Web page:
Consider also the foul column titled “Sky Ferreira’s Sex Appeal Is What Pop Music Needs Right Now” published last month in L.A. Weekly. In it, Art Tavana takes 1,500 words to pick apart why Ferreira is hot and how her hotness differs from the hotnesses of all the other women making music this millennium. He describes 23-year-old Ferreira as a “freshly licked lollipop” with breasts similar to Madonna’s “in both cup size and ability to cause a shitstorm.” (An editor later posted an apology.)
These essays are gross. They reek of misogyny. They also reveal, to no one’s surprise, one major way women get press, concert tours, and roles in buzzy summer films: being young and attractive. Hollywood (and, to a slightly lesser extent, the music industry) has little use for aging women—male actors get older, their love interests don’t. The parts just aren’t there. Zellweger came to fame in part because, as Gleiberman reveals, we fell in love with her adorable, pinchable face. A celebrity’s face is a part of the product she’s selling, but as Amanda Hess wrote when Zellweger first debuted her new look in October 2014, that product reaches its sell-by date much faster in women than in men:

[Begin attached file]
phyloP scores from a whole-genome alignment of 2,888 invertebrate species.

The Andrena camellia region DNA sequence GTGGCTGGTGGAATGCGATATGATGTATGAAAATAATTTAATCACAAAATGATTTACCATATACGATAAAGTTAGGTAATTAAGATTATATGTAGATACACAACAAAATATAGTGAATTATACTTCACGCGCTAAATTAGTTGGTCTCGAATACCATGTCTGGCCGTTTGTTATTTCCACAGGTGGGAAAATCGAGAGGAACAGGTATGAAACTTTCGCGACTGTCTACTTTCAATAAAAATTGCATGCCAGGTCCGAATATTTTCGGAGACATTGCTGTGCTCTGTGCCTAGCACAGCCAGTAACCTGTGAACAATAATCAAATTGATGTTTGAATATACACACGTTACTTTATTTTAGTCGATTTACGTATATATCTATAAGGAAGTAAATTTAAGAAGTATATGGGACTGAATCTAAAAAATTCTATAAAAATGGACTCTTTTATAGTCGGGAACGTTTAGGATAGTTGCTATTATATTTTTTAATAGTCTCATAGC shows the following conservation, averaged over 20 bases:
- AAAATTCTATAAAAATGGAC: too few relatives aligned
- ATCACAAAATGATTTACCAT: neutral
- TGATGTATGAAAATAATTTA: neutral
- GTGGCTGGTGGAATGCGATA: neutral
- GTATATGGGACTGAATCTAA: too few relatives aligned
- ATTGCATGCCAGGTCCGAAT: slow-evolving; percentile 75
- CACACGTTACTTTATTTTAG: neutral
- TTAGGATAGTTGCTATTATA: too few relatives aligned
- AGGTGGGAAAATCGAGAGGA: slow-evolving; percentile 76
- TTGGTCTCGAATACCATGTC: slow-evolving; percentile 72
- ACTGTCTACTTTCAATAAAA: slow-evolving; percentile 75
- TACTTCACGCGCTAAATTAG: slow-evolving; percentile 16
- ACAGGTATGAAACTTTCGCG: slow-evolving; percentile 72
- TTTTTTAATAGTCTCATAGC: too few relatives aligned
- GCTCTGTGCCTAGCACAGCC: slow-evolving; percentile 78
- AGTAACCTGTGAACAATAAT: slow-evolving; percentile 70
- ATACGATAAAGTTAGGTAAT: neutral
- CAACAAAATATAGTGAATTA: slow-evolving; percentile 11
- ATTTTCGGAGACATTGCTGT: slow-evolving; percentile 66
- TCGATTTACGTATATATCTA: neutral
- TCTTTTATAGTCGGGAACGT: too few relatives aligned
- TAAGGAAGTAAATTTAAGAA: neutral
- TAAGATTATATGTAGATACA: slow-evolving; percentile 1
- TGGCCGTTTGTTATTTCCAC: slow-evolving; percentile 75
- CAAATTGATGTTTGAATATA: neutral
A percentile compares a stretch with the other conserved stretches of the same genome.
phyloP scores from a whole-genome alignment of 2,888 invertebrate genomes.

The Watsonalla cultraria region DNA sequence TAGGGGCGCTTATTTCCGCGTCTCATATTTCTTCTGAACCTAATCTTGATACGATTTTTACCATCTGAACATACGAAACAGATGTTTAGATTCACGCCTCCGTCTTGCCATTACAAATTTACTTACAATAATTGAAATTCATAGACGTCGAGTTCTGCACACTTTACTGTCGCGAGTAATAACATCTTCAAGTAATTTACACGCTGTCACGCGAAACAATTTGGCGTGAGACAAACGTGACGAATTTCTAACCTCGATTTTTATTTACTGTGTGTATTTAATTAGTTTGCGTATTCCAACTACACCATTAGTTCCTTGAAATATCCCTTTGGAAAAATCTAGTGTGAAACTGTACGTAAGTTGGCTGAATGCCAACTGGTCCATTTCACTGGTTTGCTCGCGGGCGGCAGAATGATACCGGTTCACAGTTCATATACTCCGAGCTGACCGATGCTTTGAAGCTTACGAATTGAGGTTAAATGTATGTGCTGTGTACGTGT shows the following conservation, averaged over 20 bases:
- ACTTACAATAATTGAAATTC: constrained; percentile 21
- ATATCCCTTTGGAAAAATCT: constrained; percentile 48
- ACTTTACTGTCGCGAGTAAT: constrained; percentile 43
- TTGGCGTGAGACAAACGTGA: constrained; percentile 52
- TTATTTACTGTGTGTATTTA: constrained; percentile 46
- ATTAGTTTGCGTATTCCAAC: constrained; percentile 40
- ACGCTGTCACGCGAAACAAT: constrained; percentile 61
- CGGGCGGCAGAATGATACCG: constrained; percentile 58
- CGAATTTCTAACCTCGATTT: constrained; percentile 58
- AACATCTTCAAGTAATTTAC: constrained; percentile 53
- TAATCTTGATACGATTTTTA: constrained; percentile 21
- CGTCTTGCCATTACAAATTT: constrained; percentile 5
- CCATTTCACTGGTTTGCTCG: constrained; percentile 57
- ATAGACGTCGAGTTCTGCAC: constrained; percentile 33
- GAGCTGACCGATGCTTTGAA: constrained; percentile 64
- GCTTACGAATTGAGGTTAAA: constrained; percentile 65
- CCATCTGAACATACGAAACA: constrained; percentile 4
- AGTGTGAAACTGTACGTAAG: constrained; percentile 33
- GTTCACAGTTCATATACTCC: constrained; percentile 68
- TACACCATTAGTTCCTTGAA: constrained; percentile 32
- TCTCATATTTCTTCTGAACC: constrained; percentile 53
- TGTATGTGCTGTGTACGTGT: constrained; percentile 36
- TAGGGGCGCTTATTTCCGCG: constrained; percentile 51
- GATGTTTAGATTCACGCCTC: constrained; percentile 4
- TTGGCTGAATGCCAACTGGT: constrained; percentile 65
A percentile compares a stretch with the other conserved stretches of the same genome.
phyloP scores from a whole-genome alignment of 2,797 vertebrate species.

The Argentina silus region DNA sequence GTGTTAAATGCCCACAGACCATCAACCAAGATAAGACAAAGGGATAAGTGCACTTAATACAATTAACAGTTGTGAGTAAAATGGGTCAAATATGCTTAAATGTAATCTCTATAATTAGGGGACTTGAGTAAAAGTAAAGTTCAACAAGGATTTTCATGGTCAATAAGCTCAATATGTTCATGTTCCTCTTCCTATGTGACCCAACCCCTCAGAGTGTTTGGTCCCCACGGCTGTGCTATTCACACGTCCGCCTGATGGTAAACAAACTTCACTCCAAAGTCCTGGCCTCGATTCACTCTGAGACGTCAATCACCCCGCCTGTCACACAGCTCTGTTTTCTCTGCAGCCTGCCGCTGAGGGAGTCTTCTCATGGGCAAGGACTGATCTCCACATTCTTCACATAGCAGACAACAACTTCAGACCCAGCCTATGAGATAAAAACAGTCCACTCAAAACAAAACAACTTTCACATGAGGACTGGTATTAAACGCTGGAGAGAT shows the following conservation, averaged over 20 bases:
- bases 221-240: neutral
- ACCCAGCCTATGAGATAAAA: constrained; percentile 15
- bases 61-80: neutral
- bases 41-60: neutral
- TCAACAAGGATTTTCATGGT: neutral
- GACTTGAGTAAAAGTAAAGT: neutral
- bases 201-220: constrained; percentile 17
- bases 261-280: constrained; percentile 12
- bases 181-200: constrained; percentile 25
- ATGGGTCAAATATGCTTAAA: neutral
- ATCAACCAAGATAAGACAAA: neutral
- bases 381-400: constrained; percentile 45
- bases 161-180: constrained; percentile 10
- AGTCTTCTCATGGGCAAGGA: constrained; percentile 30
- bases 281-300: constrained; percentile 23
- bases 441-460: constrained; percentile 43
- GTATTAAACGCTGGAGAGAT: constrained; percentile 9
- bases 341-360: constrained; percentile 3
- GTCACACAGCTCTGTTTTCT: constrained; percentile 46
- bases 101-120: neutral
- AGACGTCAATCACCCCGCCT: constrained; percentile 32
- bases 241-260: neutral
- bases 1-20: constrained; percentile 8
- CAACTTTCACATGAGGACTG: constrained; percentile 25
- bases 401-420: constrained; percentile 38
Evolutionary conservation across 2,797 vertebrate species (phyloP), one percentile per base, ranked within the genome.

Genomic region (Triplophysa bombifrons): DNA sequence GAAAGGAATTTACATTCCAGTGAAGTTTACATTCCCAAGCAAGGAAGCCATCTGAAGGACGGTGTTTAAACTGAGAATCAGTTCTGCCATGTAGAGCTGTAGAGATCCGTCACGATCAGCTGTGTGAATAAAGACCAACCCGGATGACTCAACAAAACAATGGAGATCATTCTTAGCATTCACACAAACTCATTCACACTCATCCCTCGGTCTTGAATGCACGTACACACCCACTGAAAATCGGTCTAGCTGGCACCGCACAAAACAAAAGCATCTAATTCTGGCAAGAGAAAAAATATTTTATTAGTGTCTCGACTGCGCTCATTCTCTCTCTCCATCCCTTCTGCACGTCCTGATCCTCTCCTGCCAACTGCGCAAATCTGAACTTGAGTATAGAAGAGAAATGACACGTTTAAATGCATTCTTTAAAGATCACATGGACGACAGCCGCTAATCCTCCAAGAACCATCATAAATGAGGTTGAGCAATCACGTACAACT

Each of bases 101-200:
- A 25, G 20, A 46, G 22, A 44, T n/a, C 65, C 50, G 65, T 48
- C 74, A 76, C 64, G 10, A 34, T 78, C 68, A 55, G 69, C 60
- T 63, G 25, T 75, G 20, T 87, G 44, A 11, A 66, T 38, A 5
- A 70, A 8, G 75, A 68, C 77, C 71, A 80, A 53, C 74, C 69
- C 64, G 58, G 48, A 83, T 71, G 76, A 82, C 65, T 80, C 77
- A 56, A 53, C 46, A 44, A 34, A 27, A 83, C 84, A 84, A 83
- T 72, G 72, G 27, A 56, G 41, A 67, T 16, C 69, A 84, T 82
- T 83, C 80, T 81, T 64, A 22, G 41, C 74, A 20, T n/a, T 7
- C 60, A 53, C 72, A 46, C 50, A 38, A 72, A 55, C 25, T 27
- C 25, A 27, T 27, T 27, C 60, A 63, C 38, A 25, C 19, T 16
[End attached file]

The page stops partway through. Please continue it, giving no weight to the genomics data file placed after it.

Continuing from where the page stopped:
Character actresses like Melissa Leo can grow into great careers later in life, playing hard, complicated broads, but our baby-faced ingénues are specifically prized for their youth; it’s nearly impossible for them to “get better” with age. (See also: Meg Ryan.) Zellweger’s last critical hit came out in 2005. Hollywood discarded her a long time ago. So now, she’s returned looking nothing like the old Renée Zellweger—you know, the actress nobody wanted to look at anymore. Can you blame her?
Maybe Zellweger didn’t change her face because she didn’t like who she was. Maybe she changed her face because every granule of evidence and past experience told her that her industry and her audience wouldn’t like who she was. Maybe she made a perfectly logical decision to take the same risk that’s preserved the acting gigs of so many of her forebears, because she feared she’d have no shot at a lasting career otherwise. Gleiberman can lament her choice all he wants, but he can’t tell her she’s wrong.